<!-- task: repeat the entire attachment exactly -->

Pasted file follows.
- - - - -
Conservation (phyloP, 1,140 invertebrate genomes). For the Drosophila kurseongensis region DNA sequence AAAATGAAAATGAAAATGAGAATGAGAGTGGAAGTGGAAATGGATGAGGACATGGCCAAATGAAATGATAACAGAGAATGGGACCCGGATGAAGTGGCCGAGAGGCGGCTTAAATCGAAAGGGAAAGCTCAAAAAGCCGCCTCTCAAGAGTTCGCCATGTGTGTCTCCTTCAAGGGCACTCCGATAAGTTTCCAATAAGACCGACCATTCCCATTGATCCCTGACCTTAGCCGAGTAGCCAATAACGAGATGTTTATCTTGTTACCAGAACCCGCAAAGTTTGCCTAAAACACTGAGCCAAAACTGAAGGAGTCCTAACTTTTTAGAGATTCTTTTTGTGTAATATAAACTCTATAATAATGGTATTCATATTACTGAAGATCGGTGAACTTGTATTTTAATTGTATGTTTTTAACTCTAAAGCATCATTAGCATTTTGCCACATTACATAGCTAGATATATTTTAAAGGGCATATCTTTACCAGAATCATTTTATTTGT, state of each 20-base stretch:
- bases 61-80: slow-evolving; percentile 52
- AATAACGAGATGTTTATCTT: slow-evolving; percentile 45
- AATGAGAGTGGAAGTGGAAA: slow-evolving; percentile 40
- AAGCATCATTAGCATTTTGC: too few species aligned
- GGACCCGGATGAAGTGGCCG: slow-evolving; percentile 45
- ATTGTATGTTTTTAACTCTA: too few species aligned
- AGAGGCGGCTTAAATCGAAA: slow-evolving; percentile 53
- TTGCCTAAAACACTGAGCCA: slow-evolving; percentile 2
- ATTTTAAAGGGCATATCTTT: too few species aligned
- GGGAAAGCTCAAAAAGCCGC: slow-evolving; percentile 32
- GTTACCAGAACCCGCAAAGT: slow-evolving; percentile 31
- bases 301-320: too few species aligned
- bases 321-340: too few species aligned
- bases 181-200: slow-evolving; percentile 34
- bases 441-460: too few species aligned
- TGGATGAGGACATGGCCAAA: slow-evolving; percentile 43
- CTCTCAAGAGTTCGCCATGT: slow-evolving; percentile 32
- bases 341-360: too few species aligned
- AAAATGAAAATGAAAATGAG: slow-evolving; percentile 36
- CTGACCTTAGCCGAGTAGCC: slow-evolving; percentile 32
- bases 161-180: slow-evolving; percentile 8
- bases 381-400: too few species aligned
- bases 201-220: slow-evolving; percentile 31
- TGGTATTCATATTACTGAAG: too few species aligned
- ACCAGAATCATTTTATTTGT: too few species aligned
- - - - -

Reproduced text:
Conservation (phyloP, 1,140 invertebrate genomes). For the Drosophila kurseongensis region DNA sequence AAAATGAAAATGAAAATGAGAATGAGAGTGGAAGTGGAAATGGATGAGGACATGGCCAAATGAAATGATAACAGAGAATGGGACCCGGATGAAGTGGCCGAGAGGCGGCTTAAATCGAAAGGGAAAGCTCAAAAAGCCGCCTCTCAAGAGTTCGCCATGTGTGTCTCCTTCAAGGGCACTCCGATAAGTTTCCAATAAGACCGACCATTCCCATTGATCCCTGACCTTAGCCGAGTAGCCAATAACGAGATGTTTATCTTGTTACCAGAACCCGCAAAGTTTGCCTAAAACACTGAGCCAAAACTGAAGGAGTCCTAACTTTTTAGAGATTCTTTTTGTGTAATATAAACTCTATAATAATGGTATTCATATTACTGAAGATCGGTGAACTTGTATTTTAATTGTATGTTTTTAACTCTAAAGCATCATTAGCATTTTGCCACATTACATAGCTAGATATATTTTAAAGGGCATATCTTTACCAGAATCATTTTATTTGT, state of each 20-base stretch:
- bases 61-80: slow-evolving; percentile 52
- AATAACGAGATGTTTATCTT: slow-evolving; percentile 45
- AATGAGAGTGGAAGTGGAAA: slow-evolving; percentile 40
- AAGCATCATTAGCATTTTGC: too few species aligned
- GGACCCGGATGAAGTGGCCG: slow-evolving; percentile 45
- ATTGTATGTTTTTAACTCTA: too few species aligned
- AGAGGCGGCTTAAATCGAAA: slow-evolving; percentile 53
- TTGCCTAAAACACTGAGCCA: slow-evolving; percentile 2
- ATTTTAAAGGGCATATCTTT: too few species aligned
- GGGAAAGCTCAAAAAGCCGC: slow-evolving; percentile 32
- GTTACCAGAACCCGCAAAGT: slow-evolving; percentile 31
- bases 301-320: too few species aligned
- bases 321-340: too few species aligned
- bases 181-200: slow-evolving; percentile 34
- bases 441-460: too few species aligned
- TGGATGAGGACATGGCCAAA: slow-evolving; percentile 43
- CTCTCAAGAGTTCGCCATGT: slow-evolving; percentile 32
- bases 341-360: too few species aligned
- AAAATGAAAATGAAAATGAG: slow-evolving; percentile 36
- CTGACCTTAGCCGAGTAGCC: slow-evolving; percentile 32
- bases 161-180: slow-evolving; percentile 8
- bases 381-400: too few species aligned
- bases 201-220: slow-evolving; percentile 31
- TGGTATTCATATTACTGAAG: too few species aligned
- ACCAGAATCATTTTATTTGT: too few species aligned